However, since the election of President John Magufuli in December 2015, Tanzania has had a marked decline in respect for free expression, association, and assembly, Human Rights Watch said. The authorities’ rhetorical attacks on rights have been accompanied by repressive laws and harassment and arrest of journalists, opposition members, and critics, while progress on LGBT health and rights has been reversed. Police raided health and human rights workshops aimed at sexual and gender minorities, arbitrarily arresting participants. They rounded up suspected gay men in the streets, reportedly subjecting some to forced anal exams, a discredited method of “proving” homosexual conduct that the United Nations and the African Commission on Human and Peoples’ Rights have denounced as torture.
The authorities shut down gay-friendly health clinics and restricted access to water-based lubricant, an HIV prevention tool. They suspended one Tanzanian organization, interrogated leaders of others, and detained and deported a team of South African lawyers, all because of their work on LGBT health and rights. Magufuli himself stated that “even cows” disapprove of homosexuality.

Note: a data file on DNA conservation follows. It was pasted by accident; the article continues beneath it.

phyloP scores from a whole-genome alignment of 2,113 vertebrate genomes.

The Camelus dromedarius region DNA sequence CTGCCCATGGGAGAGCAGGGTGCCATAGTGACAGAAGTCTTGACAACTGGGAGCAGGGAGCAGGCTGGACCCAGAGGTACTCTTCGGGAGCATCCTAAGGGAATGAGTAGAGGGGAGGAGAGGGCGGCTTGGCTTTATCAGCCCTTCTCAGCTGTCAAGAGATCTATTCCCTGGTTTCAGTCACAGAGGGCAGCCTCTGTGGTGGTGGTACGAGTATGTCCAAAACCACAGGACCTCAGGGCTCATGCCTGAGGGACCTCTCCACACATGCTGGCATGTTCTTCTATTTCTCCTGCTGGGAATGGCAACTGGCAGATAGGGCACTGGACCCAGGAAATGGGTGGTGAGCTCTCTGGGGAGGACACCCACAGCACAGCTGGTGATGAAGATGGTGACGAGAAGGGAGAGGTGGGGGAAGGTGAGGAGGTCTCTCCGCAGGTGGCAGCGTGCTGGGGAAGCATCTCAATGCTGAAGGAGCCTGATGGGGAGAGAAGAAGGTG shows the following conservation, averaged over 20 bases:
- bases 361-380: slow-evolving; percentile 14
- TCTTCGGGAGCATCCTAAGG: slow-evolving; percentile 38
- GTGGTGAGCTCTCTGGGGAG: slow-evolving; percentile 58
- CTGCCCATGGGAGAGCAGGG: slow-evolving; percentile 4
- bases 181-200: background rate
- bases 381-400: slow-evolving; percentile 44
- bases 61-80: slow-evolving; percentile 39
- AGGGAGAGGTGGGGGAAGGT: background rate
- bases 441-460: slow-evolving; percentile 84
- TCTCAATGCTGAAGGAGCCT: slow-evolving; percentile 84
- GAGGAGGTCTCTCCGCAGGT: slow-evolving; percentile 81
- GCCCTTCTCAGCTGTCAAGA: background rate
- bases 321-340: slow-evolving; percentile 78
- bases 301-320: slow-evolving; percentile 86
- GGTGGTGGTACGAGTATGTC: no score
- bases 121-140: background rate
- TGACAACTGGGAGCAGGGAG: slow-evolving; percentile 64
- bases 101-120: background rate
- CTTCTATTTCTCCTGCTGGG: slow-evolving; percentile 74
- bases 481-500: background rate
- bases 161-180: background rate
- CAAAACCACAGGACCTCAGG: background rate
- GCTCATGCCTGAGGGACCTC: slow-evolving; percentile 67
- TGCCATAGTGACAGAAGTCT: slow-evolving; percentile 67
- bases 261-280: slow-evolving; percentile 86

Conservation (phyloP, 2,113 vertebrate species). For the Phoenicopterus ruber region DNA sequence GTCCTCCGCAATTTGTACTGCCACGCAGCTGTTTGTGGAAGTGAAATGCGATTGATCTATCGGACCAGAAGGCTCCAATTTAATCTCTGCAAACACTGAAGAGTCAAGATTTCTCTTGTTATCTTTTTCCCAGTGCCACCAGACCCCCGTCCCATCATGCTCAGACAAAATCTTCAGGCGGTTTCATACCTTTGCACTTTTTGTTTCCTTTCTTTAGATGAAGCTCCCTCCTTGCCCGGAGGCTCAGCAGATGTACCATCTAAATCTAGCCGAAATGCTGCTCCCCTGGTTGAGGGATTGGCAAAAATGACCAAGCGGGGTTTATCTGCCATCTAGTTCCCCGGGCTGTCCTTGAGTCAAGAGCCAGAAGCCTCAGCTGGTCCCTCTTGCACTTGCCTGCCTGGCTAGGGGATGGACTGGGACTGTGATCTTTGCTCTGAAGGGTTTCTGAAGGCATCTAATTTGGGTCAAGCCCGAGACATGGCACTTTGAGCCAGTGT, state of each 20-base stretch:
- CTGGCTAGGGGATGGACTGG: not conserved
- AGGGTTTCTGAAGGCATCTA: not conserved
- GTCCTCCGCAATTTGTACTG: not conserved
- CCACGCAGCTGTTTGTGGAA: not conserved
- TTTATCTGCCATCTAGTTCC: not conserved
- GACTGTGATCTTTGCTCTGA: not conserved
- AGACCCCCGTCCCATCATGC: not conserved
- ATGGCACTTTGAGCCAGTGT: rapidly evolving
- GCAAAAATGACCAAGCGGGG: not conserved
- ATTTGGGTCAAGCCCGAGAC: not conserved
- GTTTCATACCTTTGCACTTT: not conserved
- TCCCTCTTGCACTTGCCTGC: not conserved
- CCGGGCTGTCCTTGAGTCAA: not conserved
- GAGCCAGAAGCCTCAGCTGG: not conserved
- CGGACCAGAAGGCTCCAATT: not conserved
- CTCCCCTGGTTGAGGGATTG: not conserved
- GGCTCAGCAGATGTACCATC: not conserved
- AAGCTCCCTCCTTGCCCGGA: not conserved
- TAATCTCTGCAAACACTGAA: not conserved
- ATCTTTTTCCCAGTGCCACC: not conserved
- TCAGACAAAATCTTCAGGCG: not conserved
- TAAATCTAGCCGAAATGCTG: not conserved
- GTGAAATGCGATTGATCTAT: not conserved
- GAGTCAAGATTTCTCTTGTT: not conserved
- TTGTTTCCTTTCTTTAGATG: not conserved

Makonda, the regional commissioner, has been a prominent advocate of this repression. At a July 2016 rally, he threatened to arrest gays and their social media “followers” and to ban organizations that “promote homosexuality.” In his news conference on October 31, 2018, Makonda said he had established a task force to track down gay men, sex workers, pornographers, and people conducting fraudulent fundraisers on social media.
His campaign appeared to have been prompted by a viral video of explicit heterosexual sex, but the bulk of his 30-minute news conference centered on stirring up homophobic sentiment. He threatened to “test” gay men for homosexuality, provide counselors for those who want to “get out of homosexuality,” and jail others for life, saying his task force would start its work on November 5.
The Ministry of Foreign Affairs statement is vague on what steps Tanzania will take to uphold its international commitments, which Tanzania’s anti-homosexuality law and acts of anti-LGBT repression clearly violate. The UN Human Rights Committee, which interprets the International Covenant on Civil and Political Rights, to which Tanzania is a party, has stated unambiguously that arrests based on sexual orientation violate the rights to privacy and nondiscrimination. Tanzania is also party to the International Covenant on Economic, Social and Cultural Rights, which protects the right to the highest attainable standard of health, and prohibits discrimination in access to this right based on sexual orientation.
“If the government is sincere in rejecting Makonda’s anti-rights messages, it needs to ensure that all people in Tanzania enjoy the same human rights regardless of their sexual orientation or gender identity,” Ghoshal said. “That means ending police repression and forced anal examinations, allowing LGBT organizations and LGBT-friendly health clinics to operate, and reforming laws that criminalize people for who they are or whom they love.”
Reprinted by request and with permission from Human Rights Watch